A coffee journey: From the farm to your cup

Peter Imbong
What did your coffee go through before it reached your cup? Rappler traces the steps.

IT HAS A STORY. Before your coffee looked, smelled and tasted this good, it went through a process

MANILA, Philippines – Coffee is the second most consumed beverage in the Philippines, next to water.

In fact, according to research firm Kantar Worldpanel, among the top 10 fast moving consumer goods (FMCG) in the country, coffee ranks as the item with the biggest “brand footprint,” closely followed by instant noodles and laundry detergent.

READ: 10 brands Filipinos buy the most

“Filipinos consume 21,600,000 cups of coffee a day,” says JP Bayangos, Nescafe’s consumer marketing manager. “That’s 900,000 cups an hour; 15,000 cups per minute; and 250 cups a second.” This is regardless of whether you take your morning cup of coffee as black, with a shot of milk, a dollop of whipped cream, a drizzle of caramel or a sprinkling of cinnamon.

Every cup of coffee you’ve had came from a lowly coffee bean. What did your coffee have to go through before it reached your chipped white cup?

TOURIST DESTINATION? Nope. This is where your coffee story begins. All Rappler photos by Peter Imbong

Rappler went all the way to Tagum in Davao del Sur, one of the country’s top coffee-producing areas, to trace the steps.

Step 1: The seedling 

WHERE IT BEGINS. Coffee seedlings at the Nestle Coffee Plantlet Productions and Training Center

It all starts with the seedling. In a coffee plantlet production center located in Tagum, their goal is to produce high-quality planting materials for the country’s many coffee farmers. When planted, these seedlings — from a Robusta variety derived from France — are able to bear fruit, be harvested and be sold in just 18 months. 

Step 2: The coffee cherries 

THINK GREEN. Green coffee cherries

There are 4 types of coffee available in the country: Arabica, Liberica (also known as Barako), Excelsa and Robusta. Nine months after planting, the coffee shrubs begin to flower. Another 9 months later, the shrubs — which now bear the trademark red coffee cherries — are ready to be harvested by hand.

READY FOR THE NEXT STEP. Red coffee cherries

In the 1990’s, the Philippines was 4th in the world in terms on coffee production. “But now we import from countries like Indonesia and Vietnam,” says Bayangos.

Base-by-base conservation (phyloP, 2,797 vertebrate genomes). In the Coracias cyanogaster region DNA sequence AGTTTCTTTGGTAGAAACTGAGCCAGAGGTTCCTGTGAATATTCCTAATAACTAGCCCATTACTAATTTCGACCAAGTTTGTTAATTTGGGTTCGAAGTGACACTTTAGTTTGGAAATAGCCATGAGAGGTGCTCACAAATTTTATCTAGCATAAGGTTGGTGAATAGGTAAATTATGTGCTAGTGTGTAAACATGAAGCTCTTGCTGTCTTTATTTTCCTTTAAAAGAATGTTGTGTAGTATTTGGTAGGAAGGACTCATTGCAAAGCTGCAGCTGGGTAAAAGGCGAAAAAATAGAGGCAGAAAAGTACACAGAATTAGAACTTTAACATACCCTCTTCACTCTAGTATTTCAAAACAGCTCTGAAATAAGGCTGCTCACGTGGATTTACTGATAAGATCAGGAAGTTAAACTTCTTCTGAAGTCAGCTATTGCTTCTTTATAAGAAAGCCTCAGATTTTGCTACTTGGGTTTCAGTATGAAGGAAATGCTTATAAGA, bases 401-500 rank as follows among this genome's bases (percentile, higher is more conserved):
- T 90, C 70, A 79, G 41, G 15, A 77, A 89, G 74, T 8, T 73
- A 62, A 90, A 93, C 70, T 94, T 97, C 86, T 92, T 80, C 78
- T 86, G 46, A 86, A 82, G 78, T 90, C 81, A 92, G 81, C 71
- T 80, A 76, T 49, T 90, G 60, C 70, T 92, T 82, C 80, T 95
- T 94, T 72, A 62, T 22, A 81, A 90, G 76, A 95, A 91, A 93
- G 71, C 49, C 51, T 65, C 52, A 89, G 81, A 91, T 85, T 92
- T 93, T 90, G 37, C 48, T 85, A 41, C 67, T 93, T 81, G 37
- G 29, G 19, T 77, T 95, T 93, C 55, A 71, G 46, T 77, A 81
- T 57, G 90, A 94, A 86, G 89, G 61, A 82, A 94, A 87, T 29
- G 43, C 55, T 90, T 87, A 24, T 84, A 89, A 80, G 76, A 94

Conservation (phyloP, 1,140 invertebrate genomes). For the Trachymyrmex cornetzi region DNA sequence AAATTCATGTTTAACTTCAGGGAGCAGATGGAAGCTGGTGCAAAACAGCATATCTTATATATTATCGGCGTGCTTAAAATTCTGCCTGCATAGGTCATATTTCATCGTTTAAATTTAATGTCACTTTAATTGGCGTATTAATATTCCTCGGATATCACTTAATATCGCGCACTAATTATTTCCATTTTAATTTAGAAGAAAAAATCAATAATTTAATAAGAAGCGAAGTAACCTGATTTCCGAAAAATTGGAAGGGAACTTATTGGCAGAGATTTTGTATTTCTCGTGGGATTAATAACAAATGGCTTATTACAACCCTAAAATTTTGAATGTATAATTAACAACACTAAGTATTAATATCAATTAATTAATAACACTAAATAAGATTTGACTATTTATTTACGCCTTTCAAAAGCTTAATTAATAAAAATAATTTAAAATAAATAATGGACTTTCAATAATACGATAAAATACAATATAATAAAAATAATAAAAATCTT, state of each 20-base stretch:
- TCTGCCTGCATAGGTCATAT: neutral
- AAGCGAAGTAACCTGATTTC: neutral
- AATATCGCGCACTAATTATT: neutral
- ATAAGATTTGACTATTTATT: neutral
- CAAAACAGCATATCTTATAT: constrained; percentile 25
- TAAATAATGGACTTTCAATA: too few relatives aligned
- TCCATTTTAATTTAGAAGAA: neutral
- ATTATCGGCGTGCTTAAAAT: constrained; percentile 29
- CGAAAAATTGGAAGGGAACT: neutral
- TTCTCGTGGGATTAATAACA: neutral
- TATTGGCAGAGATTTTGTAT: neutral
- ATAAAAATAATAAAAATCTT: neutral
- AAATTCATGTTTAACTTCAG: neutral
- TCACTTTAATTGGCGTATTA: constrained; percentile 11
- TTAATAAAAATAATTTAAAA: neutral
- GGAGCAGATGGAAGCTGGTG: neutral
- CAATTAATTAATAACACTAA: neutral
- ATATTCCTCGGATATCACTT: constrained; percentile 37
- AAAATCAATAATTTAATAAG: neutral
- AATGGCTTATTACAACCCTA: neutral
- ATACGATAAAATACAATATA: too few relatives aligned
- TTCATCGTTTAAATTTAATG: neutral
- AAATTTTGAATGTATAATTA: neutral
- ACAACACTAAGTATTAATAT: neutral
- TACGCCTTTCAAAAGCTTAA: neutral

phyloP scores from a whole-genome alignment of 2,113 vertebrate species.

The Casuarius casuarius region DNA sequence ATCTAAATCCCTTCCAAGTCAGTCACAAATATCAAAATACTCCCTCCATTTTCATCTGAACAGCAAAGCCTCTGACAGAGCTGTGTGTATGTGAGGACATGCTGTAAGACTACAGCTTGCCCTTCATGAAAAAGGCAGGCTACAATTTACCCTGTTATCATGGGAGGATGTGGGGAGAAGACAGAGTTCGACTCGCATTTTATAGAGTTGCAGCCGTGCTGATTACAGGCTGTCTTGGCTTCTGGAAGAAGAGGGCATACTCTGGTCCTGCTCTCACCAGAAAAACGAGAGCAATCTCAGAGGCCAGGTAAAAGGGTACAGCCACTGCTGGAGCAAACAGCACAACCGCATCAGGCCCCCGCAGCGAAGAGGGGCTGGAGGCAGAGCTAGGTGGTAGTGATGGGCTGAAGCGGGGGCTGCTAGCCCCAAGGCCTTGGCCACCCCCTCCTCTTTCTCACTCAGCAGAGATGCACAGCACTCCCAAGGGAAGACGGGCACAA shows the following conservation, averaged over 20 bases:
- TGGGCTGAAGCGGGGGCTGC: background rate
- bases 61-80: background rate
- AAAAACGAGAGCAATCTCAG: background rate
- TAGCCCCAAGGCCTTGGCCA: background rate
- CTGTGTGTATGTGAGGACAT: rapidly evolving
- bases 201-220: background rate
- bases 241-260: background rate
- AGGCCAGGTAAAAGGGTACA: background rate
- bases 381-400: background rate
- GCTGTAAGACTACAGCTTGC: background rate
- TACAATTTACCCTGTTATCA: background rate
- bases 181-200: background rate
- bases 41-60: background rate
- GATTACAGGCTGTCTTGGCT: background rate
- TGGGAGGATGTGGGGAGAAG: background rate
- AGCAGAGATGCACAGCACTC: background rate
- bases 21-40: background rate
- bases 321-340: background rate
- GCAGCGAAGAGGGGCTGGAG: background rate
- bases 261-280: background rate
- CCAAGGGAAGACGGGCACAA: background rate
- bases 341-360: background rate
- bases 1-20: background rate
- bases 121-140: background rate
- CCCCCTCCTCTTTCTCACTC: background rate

Step 3: Gathering, de-husking, drying 

FRESHLY-HARVESTED. At this phase, the red coffee cherries already look enticing

Once gathered, the cherries are placed in water to separate them from other materials like twigs, soil and dirt that may have been gathered in the harvesting process.

FOOL-PROOF. How to dry coffee beans

The cherries are then de-husked, and — over a period of several days — dried under the sun to achieve a certain moisture level that’s perfect for making coffee. This process produces the trademark brown coffee bean we have come to know. 

Step 4: To the buying station

COFFEE-FILLED. Can you imagine the aroma in this buying station?

At this point, the coffee beans are ready to be sold to buying stations located around the country. In one such station in Tagum, a large truck containing more than 200 sacks of dried coffee beans arrives. 

SAMPLE COLLECTION. Coffee probing at the Nescafe Buying Center

Almost immediately and with precise choreography, a dozen or so workers begin unloading and stacking the brown jute sacks on a wooden pallet while men with large hollow steel rods shaped like swords begin puncturing each bag to get some samples for testing.

CLOSER INSPECTION. Coffee bean samples being tested

Once they pass a series of tests — including the removal of deformed, insect-damaged, spoiled beans and foreign items like rocks, among others — the whole shipment is purchased and ready to be processed to become your cup of coffee.

Step 5: Roasting, grinding, packaging

INSTANT OR BREWED? It's your choice

After buying, the beans are then transported to the coffee factory where they’re roasted, ground and packed in sachets ready for the market and your cup. For those who prefer to brew their own coffee, the beans are roasted, ground and packaged, ready to be placed in your coffee machine. 

The next time you enjoy your morning cup of joe, remember that somewhere in a farm across the world or in your country, a coffee farmer spent the day under the sun harvesting and drying coffee cherries to give you your caffeine fix. – Rappler.com

Cup of coffee on a wooden table photo and coffee cup full of roasted coffee beans photo from Shutterstock.

Peter Imbong

Peter Imbong is a fulltime freelance writer, sometimes a stylist; and on some strange nights, a host. After starting his career in a business magazine, he now writes about lifestyle, entertainment, fashion, and profiles of different personalities. Check out his blog, Peter Tries to Write.

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